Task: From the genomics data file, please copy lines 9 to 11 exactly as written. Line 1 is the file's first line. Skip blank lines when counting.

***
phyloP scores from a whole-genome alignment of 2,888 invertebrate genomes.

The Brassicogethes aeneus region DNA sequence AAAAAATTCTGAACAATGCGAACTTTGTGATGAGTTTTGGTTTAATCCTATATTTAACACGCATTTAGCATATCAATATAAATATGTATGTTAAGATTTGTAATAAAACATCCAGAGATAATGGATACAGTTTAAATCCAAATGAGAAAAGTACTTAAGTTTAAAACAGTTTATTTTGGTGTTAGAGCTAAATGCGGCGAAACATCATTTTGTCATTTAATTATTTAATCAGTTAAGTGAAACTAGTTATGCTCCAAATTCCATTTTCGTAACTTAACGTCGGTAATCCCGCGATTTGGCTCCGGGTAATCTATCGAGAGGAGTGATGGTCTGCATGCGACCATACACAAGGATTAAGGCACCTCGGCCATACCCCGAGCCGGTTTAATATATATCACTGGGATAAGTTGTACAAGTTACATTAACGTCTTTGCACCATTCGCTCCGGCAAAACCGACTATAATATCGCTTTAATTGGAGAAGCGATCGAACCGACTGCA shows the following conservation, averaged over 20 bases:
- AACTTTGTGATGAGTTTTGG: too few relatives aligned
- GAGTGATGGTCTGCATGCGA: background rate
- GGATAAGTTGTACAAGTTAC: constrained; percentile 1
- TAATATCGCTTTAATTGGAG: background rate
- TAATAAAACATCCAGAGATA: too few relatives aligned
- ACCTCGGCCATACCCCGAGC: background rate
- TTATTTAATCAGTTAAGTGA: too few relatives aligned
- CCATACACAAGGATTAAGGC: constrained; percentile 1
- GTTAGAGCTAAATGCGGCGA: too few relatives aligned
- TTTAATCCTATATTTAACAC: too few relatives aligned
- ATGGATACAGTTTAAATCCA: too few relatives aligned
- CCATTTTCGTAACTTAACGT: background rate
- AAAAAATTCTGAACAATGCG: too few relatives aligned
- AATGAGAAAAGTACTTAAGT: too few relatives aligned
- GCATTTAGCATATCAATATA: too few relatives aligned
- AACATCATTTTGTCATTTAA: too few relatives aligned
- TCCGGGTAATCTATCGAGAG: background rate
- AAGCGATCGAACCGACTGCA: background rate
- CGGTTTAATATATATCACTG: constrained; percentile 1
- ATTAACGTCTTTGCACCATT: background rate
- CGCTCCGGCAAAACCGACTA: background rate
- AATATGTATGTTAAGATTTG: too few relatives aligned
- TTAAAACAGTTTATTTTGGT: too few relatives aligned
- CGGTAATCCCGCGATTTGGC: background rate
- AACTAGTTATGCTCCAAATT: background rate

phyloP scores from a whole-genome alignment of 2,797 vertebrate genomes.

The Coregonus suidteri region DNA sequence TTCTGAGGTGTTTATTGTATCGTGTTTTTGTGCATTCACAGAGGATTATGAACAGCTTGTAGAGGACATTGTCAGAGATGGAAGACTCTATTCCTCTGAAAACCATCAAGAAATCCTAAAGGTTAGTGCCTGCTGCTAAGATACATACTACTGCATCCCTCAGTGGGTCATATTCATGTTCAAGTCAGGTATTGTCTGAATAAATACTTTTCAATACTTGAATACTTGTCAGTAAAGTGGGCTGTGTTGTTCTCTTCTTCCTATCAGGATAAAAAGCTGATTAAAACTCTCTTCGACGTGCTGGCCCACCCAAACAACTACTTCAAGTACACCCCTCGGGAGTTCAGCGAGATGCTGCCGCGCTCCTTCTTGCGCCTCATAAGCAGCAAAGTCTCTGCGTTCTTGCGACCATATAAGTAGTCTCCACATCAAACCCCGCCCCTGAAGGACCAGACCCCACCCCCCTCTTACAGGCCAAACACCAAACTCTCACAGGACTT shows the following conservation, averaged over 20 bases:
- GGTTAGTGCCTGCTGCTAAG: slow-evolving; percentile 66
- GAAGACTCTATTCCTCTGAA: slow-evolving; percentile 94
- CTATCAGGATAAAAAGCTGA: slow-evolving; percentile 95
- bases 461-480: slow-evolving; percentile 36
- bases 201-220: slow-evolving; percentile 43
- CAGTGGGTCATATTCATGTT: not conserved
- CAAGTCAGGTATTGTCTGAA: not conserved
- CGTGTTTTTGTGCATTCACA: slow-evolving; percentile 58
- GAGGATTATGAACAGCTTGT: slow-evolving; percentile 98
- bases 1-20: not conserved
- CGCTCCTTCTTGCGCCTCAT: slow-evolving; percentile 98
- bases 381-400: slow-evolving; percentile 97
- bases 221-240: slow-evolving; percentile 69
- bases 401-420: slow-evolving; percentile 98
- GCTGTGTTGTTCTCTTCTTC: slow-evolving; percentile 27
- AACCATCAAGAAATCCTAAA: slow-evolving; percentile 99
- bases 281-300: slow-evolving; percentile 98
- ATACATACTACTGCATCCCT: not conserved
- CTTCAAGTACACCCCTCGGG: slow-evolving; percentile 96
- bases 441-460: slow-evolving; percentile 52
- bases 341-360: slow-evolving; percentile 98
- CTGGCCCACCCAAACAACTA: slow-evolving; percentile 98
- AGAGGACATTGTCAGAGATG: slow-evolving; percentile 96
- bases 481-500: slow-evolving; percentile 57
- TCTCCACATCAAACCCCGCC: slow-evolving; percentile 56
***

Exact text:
- TTATTTAATCAGTTAAGTGA: too few relatives aligned
- CCATACACAAGGATTAAGGC: constrained; percentile 1
- GTTAGAGCTAAATGCGGCGA: too few relatives aligned